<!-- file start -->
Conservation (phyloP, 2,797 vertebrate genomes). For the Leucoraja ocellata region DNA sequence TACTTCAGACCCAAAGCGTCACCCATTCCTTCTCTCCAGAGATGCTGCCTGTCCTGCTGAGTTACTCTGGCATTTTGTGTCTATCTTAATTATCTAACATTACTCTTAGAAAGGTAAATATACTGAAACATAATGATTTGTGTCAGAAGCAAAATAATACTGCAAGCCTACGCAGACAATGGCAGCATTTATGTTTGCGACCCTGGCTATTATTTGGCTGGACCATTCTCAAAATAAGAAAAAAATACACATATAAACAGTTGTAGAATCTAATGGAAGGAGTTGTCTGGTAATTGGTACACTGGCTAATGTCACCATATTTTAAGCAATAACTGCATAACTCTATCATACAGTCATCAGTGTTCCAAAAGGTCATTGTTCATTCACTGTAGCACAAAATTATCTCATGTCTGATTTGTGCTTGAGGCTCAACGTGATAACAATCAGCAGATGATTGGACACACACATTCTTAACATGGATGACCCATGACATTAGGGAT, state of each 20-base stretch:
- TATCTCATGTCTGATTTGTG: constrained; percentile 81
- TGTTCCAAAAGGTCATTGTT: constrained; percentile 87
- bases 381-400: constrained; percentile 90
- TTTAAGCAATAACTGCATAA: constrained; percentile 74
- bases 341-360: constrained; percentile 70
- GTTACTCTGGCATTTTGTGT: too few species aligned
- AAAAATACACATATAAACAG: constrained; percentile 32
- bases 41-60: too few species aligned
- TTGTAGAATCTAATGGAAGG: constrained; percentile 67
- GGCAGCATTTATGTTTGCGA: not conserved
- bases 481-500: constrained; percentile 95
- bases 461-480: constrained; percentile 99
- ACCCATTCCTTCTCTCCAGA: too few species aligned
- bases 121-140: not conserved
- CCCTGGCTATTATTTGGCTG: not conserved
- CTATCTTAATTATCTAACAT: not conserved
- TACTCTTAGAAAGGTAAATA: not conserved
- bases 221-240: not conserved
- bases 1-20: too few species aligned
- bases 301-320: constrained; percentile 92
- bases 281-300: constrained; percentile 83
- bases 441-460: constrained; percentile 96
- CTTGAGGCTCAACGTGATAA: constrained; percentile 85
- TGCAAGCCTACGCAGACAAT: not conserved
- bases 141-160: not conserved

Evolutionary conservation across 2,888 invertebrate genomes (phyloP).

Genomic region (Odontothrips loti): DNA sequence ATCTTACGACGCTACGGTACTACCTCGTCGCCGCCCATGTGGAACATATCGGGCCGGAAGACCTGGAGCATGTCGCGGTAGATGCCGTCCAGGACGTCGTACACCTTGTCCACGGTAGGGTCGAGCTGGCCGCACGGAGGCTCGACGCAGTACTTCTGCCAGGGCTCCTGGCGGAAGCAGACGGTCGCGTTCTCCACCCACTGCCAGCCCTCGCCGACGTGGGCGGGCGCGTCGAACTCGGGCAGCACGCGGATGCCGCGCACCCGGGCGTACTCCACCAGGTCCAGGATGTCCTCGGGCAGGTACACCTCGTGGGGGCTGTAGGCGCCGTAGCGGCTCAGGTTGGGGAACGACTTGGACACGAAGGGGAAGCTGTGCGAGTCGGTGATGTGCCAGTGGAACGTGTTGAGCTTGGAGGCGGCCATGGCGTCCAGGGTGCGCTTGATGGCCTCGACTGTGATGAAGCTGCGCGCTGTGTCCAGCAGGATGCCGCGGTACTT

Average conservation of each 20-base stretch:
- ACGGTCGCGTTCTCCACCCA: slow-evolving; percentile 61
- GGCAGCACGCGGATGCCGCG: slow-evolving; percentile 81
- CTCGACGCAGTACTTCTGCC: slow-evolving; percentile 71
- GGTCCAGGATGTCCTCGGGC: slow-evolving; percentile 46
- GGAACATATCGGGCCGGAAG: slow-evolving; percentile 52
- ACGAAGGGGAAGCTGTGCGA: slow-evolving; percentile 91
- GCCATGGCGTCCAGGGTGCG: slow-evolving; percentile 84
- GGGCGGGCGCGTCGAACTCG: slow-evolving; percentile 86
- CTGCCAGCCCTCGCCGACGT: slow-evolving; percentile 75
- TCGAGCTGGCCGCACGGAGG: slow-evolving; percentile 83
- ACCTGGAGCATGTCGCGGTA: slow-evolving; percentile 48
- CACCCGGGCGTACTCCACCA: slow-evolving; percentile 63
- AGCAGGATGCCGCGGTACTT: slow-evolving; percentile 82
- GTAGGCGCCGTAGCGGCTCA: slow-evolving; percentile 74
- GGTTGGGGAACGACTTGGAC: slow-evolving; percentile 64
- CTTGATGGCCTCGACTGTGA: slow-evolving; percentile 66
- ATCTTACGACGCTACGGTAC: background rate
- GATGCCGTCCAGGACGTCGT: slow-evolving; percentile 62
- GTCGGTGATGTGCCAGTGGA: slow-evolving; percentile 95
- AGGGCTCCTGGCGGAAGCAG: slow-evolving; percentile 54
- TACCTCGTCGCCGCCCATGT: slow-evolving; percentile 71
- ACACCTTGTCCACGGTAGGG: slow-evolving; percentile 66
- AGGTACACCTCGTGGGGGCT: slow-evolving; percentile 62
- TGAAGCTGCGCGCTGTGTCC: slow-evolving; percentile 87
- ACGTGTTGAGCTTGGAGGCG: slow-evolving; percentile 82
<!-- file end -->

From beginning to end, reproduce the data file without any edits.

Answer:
Conservation (phyloP, 2,797 vertebrate genomes). For the Leucoraja ocellata region DNA sequence TACTTCAGACCCAAAGCGTCACCCATTCCTTCTCTCCAGAGATGCTGCCTGTCCTGCTGAGTTACTCTGGCATTTTGTGTCTATCTTAATTATCTAACATTACTCTTAGAAAGGTAAATATACTGAAACATAATGATTTGTGTCAGAAGCAAAATAATACTGCAAGCCTACGCAGACAATGGCAGCATTTATGTTTGCGACCCTGGCTATTATTTGGCTGGACCATTCTCAAAATAAGAAAAAAATACACATATAAACAGTTGTAGAATCTAATGGAAGGAGTTGTCTGGTAATTGGTACACTGGCTAATGTCACCATATTTTAAGCAATAACTGCATAACTCTATCATACAGTCATCAGTGTTCCAAAAGGTCATTGTTCATTCACTGTAGCACAAAATTATCTCATGTCTGATTTGTGCTTGAGGCTCAACGTGATAACAATCAGCAGATGATTGGACACACACATTCTTAACATGGATGACCCATGACATTAGGGAT, state of each 20-base stretch:
- TATCTCATGTCTGATTTGTG: constrained; percentile 81
- TGTTCCAAAAGGTCATTGTT: constrained; percentile 87
- bases 381-400: constrained; percentile 90
- TTTAAGCAATAACTGCATAA: constrained; percentile 74
- bases 341-360: constrained; percentile 70
- GTTACTCTGGCATTTTGTGT: too few species aligned
- AAAAATACACATATAAACAG: constrained; percentile 32
- bases 41-60: too few species aligned
- TTGTAGAATCTAATGGAAGG: constrained; percentile 67
- GGCAGCATTTATGTTTGCGA: not conserved
- bases 481-500: constrained; percentile 95
- bases 461-480: constrained; percentile 99
- ACCCATTCCTTCTCTCCAGA: too few species aligned
- bases 121-140: not conserved
- CCCTGGCTATTATTTGGCTG: not conserved
- CTATCTTAATTATCTAACAT: not conserved
- TACTCTTAGAAAGGTAAATA: not conserved
- bases 221-240: not conserved
- bases 1-20: too few species aligned
- bases 301-320: constrained; percentile 92
- bases 281-300: constrained; percentile 83
- bases 441-460: constrained; percentile 96
- CTTGAGGCTCAACGTGATAA: constrained; percentile 85
- TGCAAGCCTACGCAGACAAT: not conserved
- bases 141-160: not conserved

Evolutionary conservation across 2,888 invertebrate genomes (phyloP).

Genomic region (Odontothrips loti): DNA sequence ATCTTACGACGCTACGGTACTACCTCGTCGCCGCCCATGTGGAACATATCGGGCCGGAAGACCTGGAGCATGTCGCGGTAGATGCCGTCCAGGACGTCGTACACCTTGTCCACGGTAGGGTCGAGCTGGCCGCACGGAGGCTCGACGCAGTACTTCTGCCAGGGCTCCTGGCGGAAGCAGACGGTCGCGTTCTCCACCCACTGCCAGCCCTCGCCGACGTGGGCGGGCGCGTCGAACTCGGGCAGCACGCGGATGCCGCGCACCCGGGCGTACTCCACCAGGTCCAGGATGTCCTCGGGCAGGTACACCTCGTGGGGGCTGTAGGCGCCGTAGCGGCTCAGGTTGGGGAACGACTTGGACACGAAGGGGAAGCTGTGCGAGTCGGTGATGTGCCAGTGGAACGTGTTGAGCTTGGAGGCGGCCATGGCGTCCAGGGTGCGCTTGATGGCCTCGACTGTGATGAAGCTGCGCGCTGTGTCCAGCAGGATGCCGCGGTACTT

Average conservation of each 20-base stretch:
- ACGGTCGCGTTCTCCACCCA: slow-evolving; percentile 61
- GGCAGCACGCGGATGCCGCG: slow-evolving; percentile 81
- CTCGACGCAGTACTTCTGCC: slow-evolving; percentile 71
- GGTCCAGGATGTCCTCGGGC: slow-evolving; percentile 46
- GGAACATATCGGGCCGGAAG: slow-evolving; percentile 52
- ACGAAGGGGAAGCTGTGCGA: slow-evolving; percentile 91
- GCCATGGCGTCCAGGGTGCG: slow-evolving; percentile 84
- GGGCGGGCGCGTCGAACTCG: slow-evolving; percentile 86
- CTGCCAGCCCTCGCCGACGT: slow-evolving; percentile 75
- TCGAGCTGGCCGCACGGAGG: slow-evolving; percentile 83
- ACCTGGAGCATGTCGCGGTA: slow-evolving; percentile 48
- CACCCGGGCGTACTCCACCA: slow-evolving; percentile 63
- AGCAGGATGCCGCGGTACTT: slow-evolving; percentile 82
- GTAGGCGCCGTAGCGGCTCA: slow-evolving; percentile 74
- GGTTGGGGAACGACTTGGAC: slow-evolving; percentile 64
- CTTGATGGCCTCGACTGTGA: slow-evolving; percentile 66
- ATCTTACGACGCTACGGTAC: background rate
- GATGCCGTCCAGGACGTCGT: slow-evolving; percentile 62
- GTCGGTGATGTGCCAGTGGA: slow-evolving; percentile 95
- AGGGCTCCTGGCGGAAGCAG: slow-evolving; percentile 54
- TACCTCGTCGCCGCCCATGT: slow-evolving; percentile 71
- ACACCTTGTCCACGGTAGGG: slow-evolving; percentile 66
- AGGTACACCTCGTGGGGGCT: slow-evolving; percentile 62
- TGAAGCTGCGCGCTGTGTCC: slow-evolving; percentile 87
- ACGTGTTGAGCTTGGAGGCG: slow-evolving; percentile 82